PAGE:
Such are the machinations of these men against the truth: but their designs are manifest to all the world, though they attempt in ten thousand ways, like eels, to elude the grasp, and to escape detection as enemies of Christ. Wherefore I beseech you, let no one among you be deceived, no one seduced by them; rather, considering that a sort of judaical impiety is invading the Christian faith, be ye all zealous for the Lord; hold fast, every one, the faith we have received from the Fathers, which they who assembled at Nicaea recorded in writing, and endure not those who endeavour to innovate thereon. And however they may write phrases out of the Scripture, endure not their writings; however they may speak the language of the orthodox, yet attend not to what they say; for they speak not with an upright mind, but putting on such language like sheeps' clothing, in their hearts they think with Arius, after the manner of the devil, who is the author of all heresies. 
ST. BASIL THE GREAT (c. 330 - 379 A.D.)
To refuse to follow the Fathers, not holding their declaration of more authority than one's own opinion, is conduct worthy of blame, as being brimful of self-sufficiency. 
Now I accept no newer creed written for me by other men, nor do I venture to propound the outcome of my own intelligence, lest I make the words of true religion merely human words; but what I have been taught by the holy Fathers, that I announce to all who question me. 
ST. CYRIL OF JERUSALEM (c. 314-386 A.D.)
For the method of godliness consists of these two things, pious doctrines, and virtuous practice: neither are the doctrines acceptable to God apart from good works, nor does God accept the works which are not perfected with pious doctrines. For what profit is it, to know well the doctrines concerning God, and yet to be a vile fornicator? And again, what profit is it, to be nobly temperate, and an impious blasphemer? A most precious possession therefore is the knowledge of doctrines: also there is need of a wakeful soul, since there are many that make spoil through philosophy and vain deceit. The Greeks on the one hand draw men away by their smooth tongue, for honey droppeth from a harlot's lips: whereas they of the Circumcision deceive those who come to them by means of the Divine Scriptures, which they miserably misinterpret though studying them from childhood to all age, and growing old in ignorance. But the children of heretics, by their good words and smooth tongue, deceive the hearts of the innocent, disguising with the name of Christ as it were with honey the poisoned arrows of their impious doctrines: concerning all of whom together the Lord saith, Take heed lest any man mislead you.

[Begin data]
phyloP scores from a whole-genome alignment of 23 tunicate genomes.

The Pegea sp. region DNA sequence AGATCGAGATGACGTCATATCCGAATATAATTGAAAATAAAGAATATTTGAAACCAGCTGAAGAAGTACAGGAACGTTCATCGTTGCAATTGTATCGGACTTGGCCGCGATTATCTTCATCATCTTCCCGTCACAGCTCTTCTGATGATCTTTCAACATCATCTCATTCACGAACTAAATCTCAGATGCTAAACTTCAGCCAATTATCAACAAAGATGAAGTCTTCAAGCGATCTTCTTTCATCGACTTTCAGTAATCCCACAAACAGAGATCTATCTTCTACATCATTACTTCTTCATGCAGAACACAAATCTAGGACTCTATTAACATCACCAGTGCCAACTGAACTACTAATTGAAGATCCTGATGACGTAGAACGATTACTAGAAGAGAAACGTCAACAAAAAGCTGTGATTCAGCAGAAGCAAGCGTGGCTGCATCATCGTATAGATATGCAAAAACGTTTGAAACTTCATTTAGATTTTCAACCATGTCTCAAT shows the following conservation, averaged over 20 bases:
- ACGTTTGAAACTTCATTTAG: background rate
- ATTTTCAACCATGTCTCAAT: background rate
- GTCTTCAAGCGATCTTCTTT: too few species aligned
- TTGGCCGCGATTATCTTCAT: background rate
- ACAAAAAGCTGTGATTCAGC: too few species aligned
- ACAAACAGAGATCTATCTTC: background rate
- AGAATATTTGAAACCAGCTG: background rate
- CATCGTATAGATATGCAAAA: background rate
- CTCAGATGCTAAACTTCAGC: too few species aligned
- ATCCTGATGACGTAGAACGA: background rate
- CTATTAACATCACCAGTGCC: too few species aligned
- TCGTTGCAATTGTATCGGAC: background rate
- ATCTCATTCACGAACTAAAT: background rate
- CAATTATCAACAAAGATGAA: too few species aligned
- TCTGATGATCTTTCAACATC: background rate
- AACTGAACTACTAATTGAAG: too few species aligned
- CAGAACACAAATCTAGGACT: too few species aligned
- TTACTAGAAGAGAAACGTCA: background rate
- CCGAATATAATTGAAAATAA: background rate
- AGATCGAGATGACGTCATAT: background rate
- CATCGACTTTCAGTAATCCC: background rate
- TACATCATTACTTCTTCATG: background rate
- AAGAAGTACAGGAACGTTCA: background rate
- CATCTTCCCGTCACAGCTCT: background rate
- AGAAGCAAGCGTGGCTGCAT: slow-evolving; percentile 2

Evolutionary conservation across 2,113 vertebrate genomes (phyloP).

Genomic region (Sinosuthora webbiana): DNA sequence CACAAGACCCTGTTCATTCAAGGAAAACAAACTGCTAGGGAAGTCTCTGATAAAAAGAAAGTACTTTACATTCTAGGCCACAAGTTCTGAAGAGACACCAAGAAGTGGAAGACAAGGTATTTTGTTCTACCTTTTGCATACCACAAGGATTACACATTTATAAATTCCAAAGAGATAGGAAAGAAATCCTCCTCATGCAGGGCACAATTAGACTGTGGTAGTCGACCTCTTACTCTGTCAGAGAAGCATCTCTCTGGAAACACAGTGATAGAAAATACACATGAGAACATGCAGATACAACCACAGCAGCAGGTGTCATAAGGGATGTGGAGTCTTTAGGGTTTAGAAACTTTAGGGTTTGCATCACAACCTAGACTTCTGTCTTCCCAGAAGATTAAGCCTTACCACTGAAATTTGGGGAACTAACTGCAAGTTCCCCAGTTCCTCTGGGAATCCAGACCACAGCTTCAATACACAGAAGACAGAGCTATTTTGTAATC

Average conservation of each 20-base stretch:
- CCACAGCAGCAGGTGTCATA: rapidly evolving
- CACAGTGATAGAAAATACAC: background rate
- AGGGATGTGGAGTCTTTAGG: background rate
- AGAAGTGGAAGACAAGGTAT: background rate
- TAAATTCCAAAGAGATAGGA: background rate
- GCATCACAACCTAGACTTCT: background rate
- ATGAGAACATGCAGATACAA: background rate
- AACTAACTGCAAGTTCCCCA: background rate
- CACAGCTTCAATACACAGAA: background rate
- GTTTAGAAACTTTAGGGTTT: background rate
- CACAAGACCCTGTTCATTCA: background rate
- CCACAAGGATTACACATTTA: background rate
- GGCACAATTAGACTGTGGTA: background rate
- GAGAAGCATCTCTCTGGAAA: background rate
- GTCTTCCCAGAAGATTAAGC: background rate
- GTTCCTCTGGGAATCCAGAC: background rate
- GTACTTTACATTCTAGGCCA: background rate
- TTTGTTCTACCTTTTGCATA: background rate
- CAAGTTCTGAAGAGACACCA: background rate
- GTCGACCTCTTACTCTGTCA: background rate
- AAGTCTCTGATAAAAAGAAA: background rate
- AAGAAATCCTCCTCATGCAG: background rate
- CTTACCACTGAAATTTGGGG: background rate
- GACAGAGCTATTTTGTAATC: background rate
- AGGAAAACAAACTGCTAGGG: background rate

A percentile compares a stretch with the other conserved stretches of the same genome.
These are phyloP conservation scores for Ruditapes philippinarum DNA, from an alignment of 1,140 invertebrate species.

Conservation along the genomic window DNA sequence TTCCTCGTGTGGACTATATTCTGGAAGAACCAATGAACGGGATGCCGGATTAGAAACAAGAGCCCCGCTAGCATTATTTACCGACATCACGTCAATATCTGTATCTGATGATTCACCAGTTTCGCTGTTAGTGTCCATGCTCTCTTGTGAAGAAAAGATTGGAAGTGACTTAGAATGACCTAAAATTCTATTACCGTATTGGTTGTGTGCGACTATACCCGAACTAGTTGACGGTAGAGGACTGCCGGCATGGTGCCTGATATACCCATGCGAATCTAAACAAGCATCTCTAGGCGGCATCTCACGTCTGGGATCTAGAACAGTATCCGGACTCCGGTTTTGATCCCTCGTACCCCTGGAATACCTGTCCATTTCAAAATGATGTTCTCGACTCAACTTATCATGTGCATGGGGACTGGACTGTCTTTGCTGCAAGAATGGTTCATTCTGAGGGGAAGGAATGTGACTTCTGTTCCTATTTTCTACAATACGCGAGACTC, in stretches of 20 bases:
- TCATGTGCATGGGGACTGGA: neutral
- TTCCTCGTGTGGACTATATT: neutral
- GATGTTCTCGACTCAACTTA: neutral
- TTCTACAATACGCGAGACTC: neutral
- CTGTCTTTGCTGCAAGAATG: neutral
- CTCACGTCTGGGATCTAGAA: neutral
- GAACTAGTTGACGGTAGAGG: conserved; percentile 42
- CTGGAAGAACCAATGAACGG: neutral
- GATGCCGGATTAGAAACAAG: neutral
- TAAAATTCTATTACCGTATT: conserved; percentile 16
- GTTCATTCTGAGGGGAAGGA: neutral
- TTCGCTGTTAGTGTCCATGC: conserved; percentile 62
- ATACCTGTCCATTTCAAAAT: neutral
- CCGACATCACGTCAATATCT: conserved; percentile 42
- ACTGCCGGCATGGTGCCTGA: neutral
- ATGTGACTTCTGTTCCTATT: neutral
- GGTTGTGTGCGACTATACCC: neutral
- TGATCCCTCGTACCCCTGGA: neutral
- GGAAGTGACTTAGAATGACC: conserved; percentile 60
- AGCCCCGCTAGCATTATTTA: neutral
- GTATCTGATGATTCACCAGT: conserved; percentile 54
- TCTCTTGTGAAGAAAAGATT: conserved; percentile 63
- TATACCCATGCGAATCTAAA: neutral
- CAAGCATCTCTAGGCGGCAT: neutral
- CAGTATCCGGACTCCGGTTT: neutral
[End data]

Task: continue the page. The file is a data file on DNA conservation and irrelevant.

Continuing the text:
ST. JEROME (c. 342 - 420 A.D.)
Do you demand Scripture proof? You may find it in Acts of the Apostles. And even if it did not rest on the authority of the Scripture, the consensus of the whole world in this respect would have the force of command. For there are many other observances in the Church which, though due to tradition, have acquired the authority of the written law. 
And let them not flatter you themselves if they think they have Scripture authority since the devil himself has quoted Scripture texts...we could all, while preserving in the letter of Scripture, read into it some novel doctrine. 
ST. AUGUSTINE OF HIPPO (c. 354-430 A.D.)
Will you, then, so love your error, into which you have fallen through adolescent overconfidence and human weakness, that you will separate yourself from these leaders of Catholic unity and truth, from so many different parts of the world who are in agreement among themselves on so important a question, one in which the essence of the Christian religion involved? 
But in regard to those observances which we carefully attend and which the whole world keeps, and which derive not from Scripture but from Tradition, we are given to understand that they are commended and ordained to be kept, either by the Apostles themselves or by plenary councils, the authority of which is quite vital in the Church. 
ST. VINCENT OF LERENS (c. 400-450 A.D.)
This is but a smattering of texts that could have been brought forward but the consensus is against anyone - be they bishop, priest, deacon, or layman - interpreting the Scriptures apart from the Church. By implication the same principle applies to the Tradition. It seemed fitting to add them here as they support the assertions made by the Catechism of the Catholic Church on the subject of Tradition and who has been entrusted with its preservation and exposition.